Registration Dossier

Data platform availability banner - registered substances factsheets

Please be aware that this old REACH registration data factsheet is no longer maintained; it remains frozen as of 19th May 2023.

The new ECHA CHEM database has been released by ECHA, and it now contains all REACH registration data. There are more details on the transition of ECHA's published data to ECHA CHEM here.

Diss Factsheets

Ecotoxicological information

Endpoint summary

Administrative data

Description of key information

Studies on terrestrial toxicity were performed with source substance HMD (CAS No. 124-09-4) and found to be applicable to the target substance (see read-across report in IUCLID section 13).

With regard to results on earthworms (OECD 222; GLP; RL1; 2017), the most sensitive endpoint was reproduction:

EC10 (56 d, earthworm reproduction) = 176.1 mg test item/kg soil (dw) (95% Confidence limits (CL) = 151.0 – 202.3 mg test item/kg soil (dw).

With regard to nitrogen tranformation by soil organisms (OECD 216; GLP; RL1; 2017), HMD had no adverse effects on N-transformation in lucerne amended soil during 28 days at test item concentrations of up to and including 1000 mg/kg soil dry weight. ICx (28 d; nitrogen transformation) > 1000 mg/kg soil dry weight.

Additional information

The calculated PNEC aquatic for the submission substance DCH is 1.3 mg/L, using an assessment factor of 10 based on the fact that chronic toxicity results are available for two trophic levels, and combined with the fact that acute toxicity data for fish demonstrated that this trophic level is clearly the least sensitive by far more than a factor of 10 in relation to the ErC50 determined from algae (being representative for acute exposure, as no acute toxicity tests on aquatic invertebrates is available for DCH). Due to the short cyclic carbon chain length of DCH, any surface-active properties can safely be excluded, and the octanol-water partition coefficient is very low (below 1). Because there is no potential for bioaccumulation, secondary poisoning needs not to be assessed. Aliphatic amines are readily protonated at environmental pH and due to their positive charge are prone to bind to negatively charged solid matter. According to the available adsorption-desorption study (OECD 106; RL1) on read across source substance 1,6-hexane diamine (HMD), there is relevant binding to soil and sediment. In spite of this adsorptive behaviour, DCH was shown to be readily biodegradable fulfilling the 10-day window requirement with total nitrification within 28 days (measured nitrate concentration approximately equalled the theoretical one). From these properties, rapid degradation in sewage treatment plants or the environment is expected which would lead to overall low environmental concentrations. In addition, due to adsorption on suspended matter or soil, bioavailable concentrations in the aquatic phase are expected to be low. Due to the observed rapid mineralization, accumulation in soil or sediment is not anticipated. This is confirmed by the study on nitrogen-transformation of read-across source substance HMD by soil organisms (OECD 216; RL 1): independently from the substance concentration (between 62.5 and 1000 mg/kg soil dry weight), consistently between 50% and 64% of the substance borne nitrogen was transformed to nitrate within 28 days, in addition to the nitrate stemming from amending soil with Lucerne meal containing nitrogen. As cleavage of the C-N-bonds is a prerequisite for nitrification and will reduce adsorption and increase bioavailability; and considering in addition ready biodegradability; this allows for concluding on rapid mineralization of DCH within natural soil. Regarding the terrestrial compartment, reliable long-term results from read-across source substance HMD on earthworm (OECD 222; RL 1) and soil microorganisms (OECD 216; RL1) are available. A PNEC_soil was derived from these data in parallel to the EPM-method, as required according to ECHA guidance R.7c, sections R. and R. From these experimental data (two trophic levels, i.e. detrivors and consumers; AF 50 according to ECHA guidance R.10), a terrestrial PNEC of 3.52 mg/kg soil (dw) results. This value is lower compared to the terrestrial PNEC obtained from EPM (44 mg/kg soil dw after application of additional factor of 10) and is therefore used for environmental risk assessment. As there is no indication of risk from these confirmatory long-term soil toxicity results (PEC/PNEC_exp <1), no further toxicity testing for soil organisms is required (ECHA guidance R.7c).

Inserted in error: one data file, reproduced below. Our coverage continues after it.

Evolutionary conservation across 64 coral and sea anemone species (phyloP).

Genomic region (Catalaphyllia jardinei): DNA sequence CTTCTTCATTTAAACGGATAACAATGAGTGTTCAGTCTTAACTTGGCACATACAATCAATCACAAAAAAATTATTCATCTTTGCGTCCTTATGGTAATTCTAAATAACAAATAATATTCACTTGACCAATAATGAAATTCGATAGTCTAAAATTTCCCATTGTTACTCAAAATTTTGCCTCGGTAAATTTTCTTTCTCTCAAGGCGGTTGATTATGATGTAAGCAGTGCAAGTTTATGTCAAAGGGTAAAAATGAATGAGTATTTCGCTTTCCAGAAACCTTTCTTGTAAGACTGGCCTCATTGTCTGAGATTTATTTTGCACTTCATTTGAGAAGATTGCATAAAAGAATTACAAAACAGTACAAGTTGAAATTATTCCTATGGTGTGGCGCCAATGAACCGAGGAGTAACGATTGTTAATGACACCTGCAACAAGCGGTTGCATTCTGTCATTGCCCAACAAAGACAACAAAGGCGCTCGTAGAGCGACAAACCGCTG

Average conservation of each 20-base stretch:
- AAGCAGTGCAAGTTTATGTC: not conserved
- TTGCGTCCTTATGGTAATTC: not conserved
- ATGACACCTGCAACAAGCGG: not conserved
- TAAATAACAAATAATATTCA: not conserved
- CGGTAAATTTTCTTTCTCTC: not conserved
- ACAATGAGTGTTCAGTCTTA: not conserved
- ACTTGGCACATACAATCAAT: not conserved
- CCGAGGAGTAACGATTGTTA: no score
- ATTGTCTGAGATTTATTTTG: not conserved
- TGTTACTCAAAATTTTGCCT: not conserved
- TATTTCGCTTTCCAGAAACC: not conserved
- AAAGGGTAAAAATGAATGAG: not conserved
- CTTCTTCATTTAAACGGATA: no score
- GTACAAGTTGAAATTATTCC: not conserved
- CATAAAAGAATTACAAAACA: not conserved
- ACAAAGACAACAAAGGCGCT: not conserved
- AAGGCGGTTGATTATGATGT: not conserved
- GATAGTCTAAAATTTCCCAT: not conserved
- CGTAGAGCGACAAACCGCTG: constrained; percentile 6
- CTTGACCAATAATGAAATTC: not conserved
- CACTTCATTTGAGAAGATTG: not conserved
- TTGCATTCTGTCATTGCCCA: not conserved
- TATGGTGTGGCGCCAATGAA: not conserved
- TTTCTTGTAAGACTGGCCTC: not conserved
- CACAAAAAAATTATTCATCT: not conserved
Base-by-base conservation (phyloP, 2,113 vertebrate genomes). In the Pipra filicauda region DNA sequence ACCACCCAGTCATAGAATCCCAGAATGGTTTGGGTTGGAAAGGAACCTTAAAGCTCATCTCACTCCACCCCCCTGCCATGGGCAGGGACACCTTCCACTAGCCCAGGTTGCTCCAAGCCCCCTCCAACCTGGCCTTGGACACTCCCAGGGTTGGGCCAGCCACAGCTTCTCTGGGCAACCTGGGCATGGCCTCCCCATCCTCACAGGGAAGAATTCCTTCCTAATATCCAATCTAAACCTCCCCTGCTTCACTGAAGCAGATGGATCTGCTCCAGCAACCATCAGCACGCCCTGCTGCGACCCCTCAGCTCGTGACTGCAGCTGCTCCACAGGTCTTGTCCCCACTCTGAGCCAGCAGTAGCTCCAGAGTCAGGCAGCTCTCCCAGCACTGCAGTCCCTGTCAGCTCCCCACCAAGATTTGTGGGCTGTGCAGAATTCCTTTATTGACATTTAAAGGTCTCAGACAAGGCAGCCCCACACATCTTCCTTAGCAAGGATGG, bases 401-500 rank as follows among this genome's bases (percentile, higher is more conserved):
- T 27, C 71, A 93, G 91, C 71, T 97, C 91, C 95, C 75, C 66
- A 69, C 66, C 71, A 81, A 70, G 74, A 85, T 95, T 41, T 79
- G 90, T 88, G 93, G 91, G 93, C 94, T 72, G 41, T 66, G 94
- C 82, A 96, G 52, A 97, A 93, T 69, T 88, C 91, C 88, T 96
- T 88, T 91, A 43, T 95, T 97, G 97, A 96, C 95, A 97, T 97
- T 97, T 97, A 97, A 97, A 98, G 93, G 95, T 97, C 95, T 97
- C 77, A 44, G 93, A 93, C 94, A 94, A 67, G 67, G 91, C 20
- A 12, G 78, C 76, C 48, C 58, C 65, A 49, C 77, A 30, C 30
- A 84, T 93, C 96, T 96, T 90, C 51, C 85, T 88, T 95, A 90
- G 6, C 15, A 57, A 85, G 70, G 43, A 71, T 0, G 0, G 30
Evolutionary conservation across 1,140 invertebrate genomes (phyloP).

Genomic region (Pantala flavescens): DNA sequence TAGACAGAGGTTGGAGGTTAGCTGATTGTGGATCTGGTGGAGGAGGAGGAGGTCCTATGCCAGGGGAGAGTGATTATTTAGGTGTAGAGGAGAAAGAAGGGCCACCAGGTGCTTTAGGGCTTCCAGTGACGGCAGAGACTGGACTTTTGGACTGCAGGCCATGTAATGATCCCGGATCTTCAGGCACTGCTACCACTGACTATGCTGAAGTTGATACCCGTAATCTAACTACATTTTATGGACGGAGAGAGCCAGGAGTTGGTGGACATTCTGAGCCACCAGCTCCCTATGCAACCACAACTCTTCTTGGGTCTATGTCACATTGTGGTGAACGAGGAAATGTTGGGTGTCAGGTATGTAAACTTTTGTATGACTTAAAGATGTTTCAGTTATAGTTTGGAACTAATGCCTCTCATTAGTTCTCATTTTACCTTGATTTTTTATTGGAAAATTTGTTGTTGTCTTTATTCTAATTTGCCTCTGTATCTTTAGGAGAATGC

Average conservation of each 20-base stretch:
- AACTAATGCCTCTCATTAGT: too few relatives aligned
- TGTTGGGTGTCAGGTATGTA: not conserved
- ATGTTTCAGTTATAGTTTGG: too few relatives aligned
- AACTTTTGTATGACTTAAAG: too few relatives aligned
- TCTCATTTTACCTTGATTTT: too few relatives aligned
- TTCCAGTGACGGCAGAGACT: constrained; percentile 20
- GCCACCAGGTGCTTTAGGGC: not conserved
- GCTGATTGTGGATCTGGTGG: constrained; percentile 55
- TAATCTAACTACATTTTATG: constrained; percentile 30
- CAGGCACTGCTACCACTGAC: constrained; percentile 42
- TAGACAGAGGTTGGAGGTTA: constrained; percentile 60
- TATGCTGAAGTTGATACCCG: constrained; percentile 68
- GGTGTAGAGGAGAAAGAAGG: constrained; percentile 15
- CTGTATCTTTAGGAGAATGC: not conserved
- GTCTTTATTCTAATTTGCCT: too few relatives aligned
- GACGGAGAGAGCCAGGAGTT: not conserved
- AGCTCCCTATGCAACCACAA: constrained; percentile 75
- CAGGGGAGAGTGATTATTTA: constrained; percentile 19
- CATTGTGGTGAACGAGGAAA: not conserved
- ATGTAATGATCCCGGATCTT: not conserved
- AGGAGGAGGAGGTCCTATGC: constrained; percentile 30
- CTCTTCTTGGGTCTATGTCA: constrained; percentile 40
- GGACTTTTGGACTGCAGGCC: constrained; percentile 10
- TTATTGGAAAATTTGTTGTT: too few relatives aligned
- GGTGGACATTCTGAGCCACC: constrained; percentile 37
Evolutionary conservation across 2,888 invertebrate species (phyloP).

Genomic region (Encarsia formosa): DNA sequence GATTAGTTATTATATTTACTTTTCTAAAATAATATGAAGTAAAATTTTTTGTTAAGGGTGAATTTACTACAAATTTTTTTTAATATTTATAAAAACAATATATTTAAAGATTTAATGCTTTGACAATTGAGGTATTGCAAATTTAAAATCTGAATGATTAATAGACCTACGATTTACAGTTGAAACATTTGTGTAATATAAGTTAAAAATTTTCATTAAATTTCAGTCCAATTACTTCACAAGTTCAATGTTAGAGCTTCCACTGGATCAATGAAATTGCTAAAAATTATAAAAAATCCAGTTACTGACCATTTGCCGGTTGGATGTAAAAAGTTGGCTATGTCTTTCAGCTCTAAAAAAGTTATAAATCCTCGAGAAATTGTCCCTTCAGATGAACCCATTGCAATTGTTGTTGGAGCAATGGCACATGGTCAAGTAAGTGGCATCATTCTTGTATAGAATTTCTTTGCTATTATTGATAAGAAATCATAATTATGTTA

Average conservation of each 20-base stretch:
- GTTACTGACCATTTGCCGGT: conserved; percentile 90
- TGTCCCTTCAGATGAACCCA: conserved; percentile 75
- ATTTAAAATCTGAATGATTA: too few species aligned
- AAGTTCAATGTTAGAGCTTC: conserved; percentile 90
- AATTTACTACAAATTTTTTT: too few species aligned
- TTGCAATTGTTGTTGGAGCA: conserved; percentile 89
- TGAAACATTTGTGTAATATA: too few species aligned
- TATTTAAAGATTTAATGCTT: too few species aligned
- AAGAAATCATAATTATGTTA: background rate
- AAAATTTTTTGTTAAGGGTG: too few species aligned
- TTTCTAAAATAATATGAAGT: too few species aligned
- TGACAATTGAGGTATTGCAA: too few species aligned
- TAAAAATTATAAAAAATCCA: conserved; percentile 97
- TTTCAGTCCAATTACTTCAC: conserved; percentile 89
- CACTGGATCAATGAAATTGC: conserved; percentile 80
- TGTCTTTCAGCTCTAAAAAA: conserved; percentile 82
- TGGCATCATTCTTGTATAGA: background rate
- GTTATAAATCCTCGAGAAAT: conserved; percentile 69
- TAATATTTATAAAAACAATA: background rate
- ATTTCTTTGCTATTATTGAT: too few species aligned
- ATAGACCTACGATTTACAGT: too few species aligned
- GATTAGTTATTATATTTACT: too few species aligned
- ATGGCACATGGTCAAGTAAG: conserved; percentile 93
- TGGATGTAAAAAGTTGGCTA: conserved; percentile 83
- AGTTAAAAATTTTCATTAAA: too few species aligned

Regarding the sediment compartment, the PNEC was calculated using the Equilibrium Partitioning Method based on the aquatic PNEC and the experimentally determined adsorption data from read-across source substance HMD. For sediment, a lower adsorption was observed as compared to soil, and following ECHA’s criterion of log Koc > 4 it is concluded that DCH is not strongly adsorbing to sediment. Hence, no additional factor is applied for sediment compartments with regard to the RCR based on PNEC_sediment derived via the equilibrium partition method. As there is no indication of risk from this RCR (PEC/PNEC_EPM <1), no further toxicity testing for sediment organisms is required.